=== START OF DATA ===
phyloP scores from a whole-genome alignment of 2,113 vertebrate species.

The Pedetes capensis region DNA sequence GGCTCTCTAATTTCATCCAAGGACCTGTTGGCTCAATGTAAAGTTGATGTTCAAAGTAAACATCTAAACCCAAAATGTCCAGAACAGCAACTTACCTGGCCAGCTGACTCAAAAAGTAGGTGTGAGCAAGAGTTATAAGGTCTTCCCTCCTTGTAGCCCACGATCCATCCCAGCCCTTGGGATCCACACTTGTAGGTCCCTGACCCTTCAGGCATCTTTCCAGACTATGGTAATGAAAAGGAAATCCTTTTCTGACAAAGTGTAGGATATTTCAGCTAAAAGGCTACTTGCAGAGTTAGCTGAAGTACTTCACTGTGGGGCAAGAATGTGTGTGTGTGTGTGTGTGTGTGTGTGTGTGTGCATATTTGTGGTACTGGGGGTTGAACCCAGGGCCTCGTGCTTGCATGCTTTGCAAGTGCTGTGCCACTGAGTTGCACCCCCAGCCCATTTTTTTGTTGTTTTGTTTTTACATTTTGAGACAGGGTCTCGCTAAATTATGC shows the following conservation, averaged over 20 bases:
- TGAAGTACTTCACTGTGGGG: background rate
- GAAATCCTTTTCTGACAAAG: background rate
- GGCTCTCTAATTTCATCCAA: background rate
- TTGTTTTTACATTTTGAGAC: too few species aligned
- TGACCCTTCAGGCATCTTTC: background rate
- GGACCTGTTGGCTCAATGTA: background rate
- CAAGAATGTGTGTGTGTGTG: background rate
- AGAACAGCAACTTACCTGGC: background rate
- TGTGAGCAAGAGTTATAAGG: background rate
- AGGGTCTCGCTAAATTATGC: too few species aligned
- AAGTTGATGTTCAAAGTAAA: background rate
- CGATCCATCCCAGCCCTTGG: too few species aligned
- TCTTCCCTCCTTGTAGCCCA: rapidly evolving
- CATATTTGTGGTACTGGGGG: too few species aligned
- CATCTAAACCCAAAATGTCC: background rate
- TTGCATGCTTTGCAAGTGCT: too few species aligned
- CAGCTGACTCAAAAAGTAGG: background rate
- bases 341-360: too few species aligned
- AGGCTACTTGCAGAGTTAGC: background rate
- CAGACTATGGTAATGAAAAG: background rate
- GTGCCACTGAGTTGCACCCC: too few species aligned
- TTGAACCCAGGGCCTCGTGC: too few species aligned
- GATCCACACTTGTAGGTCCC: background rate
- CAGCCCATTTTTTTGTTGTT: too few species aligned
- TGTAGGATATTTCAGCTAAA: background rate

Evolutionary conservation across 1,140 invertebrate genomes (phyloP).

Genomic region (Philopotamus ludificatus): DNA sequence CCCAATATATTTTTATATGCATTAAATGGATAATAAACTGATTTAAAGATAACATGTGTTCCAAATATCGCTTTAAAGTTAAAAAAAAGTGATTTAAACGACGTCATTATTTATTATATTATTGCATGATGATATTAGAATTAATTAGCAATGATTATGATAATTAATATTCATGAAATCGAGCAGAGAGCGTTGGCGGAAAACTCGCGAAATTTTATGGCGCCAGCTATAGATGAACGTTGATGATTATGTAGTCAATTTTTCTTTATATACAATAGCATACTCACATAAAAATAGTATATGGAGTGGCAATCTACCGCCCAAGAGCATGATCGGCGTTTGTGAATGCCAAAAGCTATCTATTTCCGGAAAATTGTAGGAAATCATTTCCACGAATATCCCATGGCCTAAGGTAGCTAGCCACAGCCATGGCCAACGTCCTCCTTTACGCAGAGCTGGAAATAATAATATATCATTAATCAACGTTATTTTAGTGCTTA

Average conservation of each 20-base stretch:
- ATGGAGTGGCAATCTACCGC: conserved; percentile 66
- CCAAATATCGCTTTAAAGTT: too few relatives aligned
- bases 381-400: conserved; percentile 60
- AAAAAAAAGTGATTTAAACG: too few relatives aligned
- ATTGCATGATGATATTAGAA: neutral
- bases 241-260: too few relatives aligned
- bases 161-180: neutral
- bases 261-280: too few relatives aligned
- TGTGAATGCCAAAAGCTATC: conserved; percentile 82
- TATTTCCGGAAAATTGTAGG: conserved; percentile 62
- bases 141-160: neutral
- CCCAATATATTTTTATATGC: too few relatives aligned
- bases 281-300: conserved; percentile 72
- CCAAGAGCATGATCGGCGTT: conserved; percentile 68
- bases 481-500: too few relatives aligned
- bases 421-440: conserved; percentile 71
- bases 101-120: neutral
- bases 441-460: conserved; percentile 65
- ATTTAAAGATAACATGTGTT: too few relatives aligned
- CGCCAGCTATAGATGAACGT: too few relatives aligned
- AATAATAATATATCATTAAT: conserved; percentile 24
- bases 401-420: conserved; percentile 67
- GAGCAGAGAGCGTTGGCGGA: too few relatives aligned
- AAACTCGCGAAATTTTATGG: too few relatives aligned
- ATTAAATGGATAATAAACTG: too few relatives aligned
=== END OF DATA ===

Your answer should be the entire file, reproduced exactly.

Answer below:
phyloP scores from a whole-genome alignment of 2,113 vertebrate species.

The Pedetes capensis region DNA sequence GGCTCTCTAATTTCATCCAAGGACCTGTTGGCTCAATGTAAAGTTGATGTTCAAAGTAAACATCTAAACCCAAAATGTCCAGAACAGCAACTTACCTGGCCAGCTGACTCAAAAAGTAGGTGTGAGCAAGAGTTATAAGGTCTTCCCTCCTTGTAGCCCACGATCCATCCCAGCCCTTGGGATCCACACTTGTAGGTCCCTGACCCTTCAGGCATCTTTCCAGACTATGGTAATGAAAAGGAAATCCTTTTCTGACAAAGTGTAGGATATTTCAGCTAAAAGGCTACTTGCAGAGTTAGCTGAAGTACTTCACTGTGGGGCAAGAATGTGTGTGTGTGTGTGTGTGTGTGTGTGTGTGTGCATATTTGTGGTACTGGGGGTTGAACCCAGGGCCTCGTGCTTGCATGCTTTGCAAGTGCTGTGCCACTGAGTTGCACCCCCAGCCCATTTTTTTGTTGTTTTGTTTTTACATTTTGAGACAGGGTCTCGCTAAATTATGC shows the following conservation, averaged over 20 bases:
- TGAAGTACTTCACTGTGGGG: background rate
- GAAATCCTTTTCTGACAAAG: background rate
- GGCTCTCTAATTTCATCCAA: background rate
- TTGTTTTTACATTTTGAGAC: too few species aligned
- TGACCCTTCAGGCATCTTTC: background rate
- GGACCTGTTGGCTCAATGTA: background rate
- CAAGAATGTGTGTGTGTGTG: background rate
- AGAACAGCAACTTACCTGGC: background rate
- TGTGAGCAAGAGTTATAAGG: background rate
- AGGGTCTCGCTAAATTATGC: too few species aligned
- AAGTTGATGTTCAAAGTAAA: background rate
- CGATCCATCCCAGCCCTTGG: too few species aligned
- TCTTCCCTCCTTGTAGCCCA: rapidly evolving
- CATATTTGTGGTACTGGGGG: too few species aligned
- CATCTAAACCCAAAATGTCC: background rate
- TTGCATGCTTTGCAAGTGCT: too few species aligned
- CAGCTGACTCAAAAAGTAGG: background rate
- bases 341-360: too few species aligned
- AGGCTACTTGCAGAGTTAGC: background rate
- CAGACTATGGTAATGAAAAG: background rate
- GTGCCACTGAGTTGCACCCC: too few species aligned
- TTGAACCCAGGGCCTCGTGC: too few species aligned
- GATCCACACTTGTAGGTCCC: background rate
- CAGCCCATTTTTTTGTTGTT: too few species aligned
- TGTAGGATATTTCAGCTAAA: background rate

Evolutionary conservation across 1,140 invertebrate genomes (phyloP).

Genomic region (Philopotamus ludificatus): DNA sequence CCCAATATATTTTTATATGCATTAAATGGATAATAAACTGATTTAAAGATAACATGTGTTCCAAATATCGCTTTAAAGTTAAAAAAAAGTGATTTAAACGACGTCATTATTTATTATATTATTGCATGATGATATTAGAATTAATTAGCAATGATTATGATAATTAATATTCATGAAATCGAGCAGAGAGCGTTGGCGGAAAACTCGCGAAATTTTATGGCGCCAGCTATAGATGAACGTTGATGATTATGTAGTCAATTTTTCTTTATATACAATAGCATACTCACATAAAAATAGTATATGGAGTGGCAATCTACCGCCCAAGAGCATGATCGGCGTTTGTGAATGCCAAAAGCTATCTATTTCCGGAAAATTGTAGGAAATCATTTCCACGAATATCCCATGGCCTAAGGTAGCTAGCCACAGCCATGGCCAACGTCCTCCTTTACGCAGAGCTGGAAATAATAATATATCATTAATCAACGTTATTTTAGTGCTTA

Average conservation of each 20-base stretch:
- ATGGAGTGGCAATCTACCGC: conserved; percentile 66
- CCAAATATCGCTTTAAAGTT: too few relatives aligned
- bases 381-400: conserved; percentile 60
- AAAAAAAAGTGATTTAAACG: too few relatives aligned
- ATTGCATGATGATATTAGAA: neutral
- bases 241-260: too few relatives aligned
- bases 161-180: neutral
- bases 261-280: too few relatives aligned
- TGTGAATGCCAAAAGCTATC: conserved; percentile 82
- TATTTCCGGAAAATTGTAGG: conserved; percentile 62
- bases 141-160: neutral
- CCCAATATATTTTTATATGC: too few relatives aligned
- bases 281-300: conserved; percentile 72
- CCAAGAGCATGATCGGCGTT: conserved; percentile 68
- bases 481-500: too few relatives aligned
- bases 421-440: conserved; percentile 71
- bases 101-120: neutral
- bases 441-460: conserved; percentile 65
- ATTTAAAGATAACATGTGTT: too few relatives aligned
- CGCCAGCTATAGATGAACGT: too few relatives aligned
- AATAATAATATATCATTAAT: conserved; percentile 24
- bases 401-420: conserved; percentile 67
- GAGCAGAGAGCGTTGGCGGA: too few relatives aligned
- AAACTCGCGAAATTTTATGG: too few relatives aligned
- ATTAAATGGATAATAAACTG: too few relatives aligned